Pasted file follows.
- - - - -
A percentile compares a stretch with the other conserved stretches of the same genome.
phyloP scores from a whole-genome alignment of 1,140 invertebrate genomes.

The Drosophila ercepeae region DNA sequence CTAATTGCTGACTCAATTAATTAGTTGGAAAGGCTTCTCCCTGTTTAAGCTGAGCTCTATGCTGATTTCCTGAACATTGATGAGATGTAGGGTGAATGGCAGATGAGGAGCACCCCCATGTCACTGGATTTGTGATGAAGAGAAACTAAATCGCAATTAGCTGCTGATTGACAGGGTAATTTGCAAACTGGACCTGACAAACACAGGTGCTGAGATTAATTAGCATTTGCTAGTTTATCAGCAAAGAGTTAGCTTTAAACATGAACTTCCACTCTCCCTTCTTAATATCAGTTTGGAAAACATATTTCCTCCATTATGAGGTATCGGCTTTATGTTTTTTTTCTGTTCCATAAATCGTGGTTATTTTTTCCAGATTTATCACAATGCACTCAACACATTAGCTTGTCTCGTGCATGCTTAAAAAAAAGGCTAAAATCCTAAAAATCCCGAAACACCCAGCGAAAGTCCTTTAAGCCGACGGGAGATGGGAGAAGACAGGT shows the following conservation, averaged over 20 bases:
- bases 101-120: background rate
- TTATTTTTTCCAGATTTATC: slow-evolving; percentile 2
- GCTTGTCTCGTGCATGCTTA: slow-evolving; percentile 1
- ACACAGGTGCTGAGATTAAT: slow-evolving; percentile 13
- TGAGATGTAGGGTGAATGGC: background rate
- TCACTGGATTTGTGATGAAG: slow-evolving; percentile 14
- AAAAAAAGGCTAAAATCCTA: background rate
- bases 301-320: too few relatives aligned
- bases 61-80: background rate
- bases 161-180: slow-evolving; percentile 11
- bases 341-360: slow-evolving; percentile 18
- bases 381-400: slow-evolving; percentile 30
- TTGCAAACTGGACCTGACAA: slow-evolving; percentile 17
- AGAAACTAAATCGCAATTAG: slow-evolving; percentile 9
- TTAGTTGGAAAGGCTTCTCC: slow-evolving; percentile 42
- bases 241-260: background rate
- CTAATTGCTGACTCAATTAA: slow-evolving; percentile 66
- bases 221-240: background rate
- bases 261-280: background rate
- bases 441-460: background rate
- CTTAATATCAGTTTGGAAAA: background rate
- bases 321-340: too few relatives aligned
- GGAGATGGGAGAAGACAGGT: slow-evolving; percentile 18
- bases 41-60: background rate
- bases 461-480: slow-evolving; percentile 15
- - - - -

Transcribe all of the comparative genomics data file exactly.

A percentile compares a stretch with the other conserved stretches of the same genome.
phyloP scores from a whole-genome alignment of 1,140 invertebrate genomes.

The Drosophila ercepeae region DNA sequence CTAATTGCTGACTCAATTAATTAGTTGGAAAGGCTTCTCCCTGTTTAAGCTGAGCTCTATGCTGATTTCCTGAACATTGATGAGATGTAGGGTGAATGGCAGATGAGGAGCACCCCCATGTCACTGGATTTGTGATGAAGAGAAACTAAATCGCAATTAGCTGCTGATTGACAGGGTAATTTGCAAACTGGACCTGACAAACACAGGTGCTGAGATTAATTAGCATTTGCTAGTTTATCAGCAAAGAGTTAGCTTTAAACATGAACTTCCACTCTCCCTTCTTAATATCAGTTTGGAAAACATATTTCCTCCATTATGAGGTATCGGCTTTATGTTTTTTTTCTGTTCCATAAATCGTGGTTATTTTTTCCAGATTTATCACAATGCACTCAACACATTAGCTTGTCTCGTGCATGCTTAAAAAAAAGGCTAAAATCCTAAAAATCCCGAAACACCCAGCGAAAGTCCTTTAAGCCGACGGGAGATGGGAGAAGACAGGT shows the following conservation, averaged over 20 bases:
- bases 101-120: background rate
- TTATTTTTTCCAGATTTATC: slow-evolving; percentile 2
- GCTTGTCTCGTGCATGCTTA: slow-evolving; percentile 1
- ACACAGGTGCTGAGATTAAT: slow-evolving; percentile 13
- TGAGATGTAGGGTGAATGGC: background rate
- TCACTGGATTTGTGATGAAG: slow-evolving; percentile 14
- AAAAAAAGGCTAAAATCCTA: background rate
- bases 301-320: too few relatives aligned
- bases 61-80: background rate
- bases 161-180: slow-evolving; percentile 11
- bases 341-360: slow-evolving; percentile 18
- bases 381-400: slow-evolving; percentile 30
- TTGCAAACTGGACCTGACAA: slow-evolving; percentile 17
- AGAAACTAAATCGCAATTAG: slow-evolving; percentile 9
- TTAGTTGGAAAGGCTTCTCC: slow-evolving; percentile 42
- bases 241-260: background rate
- CTAATTGCTGACTCAATTAA: slow-evolving; percentile 66
- bases 221-240: background rate
- bases 261-280: background rate
- bases 441-460: background rate
- CTTAATATCAGTTTGGAAAA: background rate
- bases 321-340: too few relatives aligned
- GGAGATGGGAGAAGACAGGT: slow-evolving; percentile 18
- bases 41-60: background rate
- bases 461-480: slow-evolving; percentile 15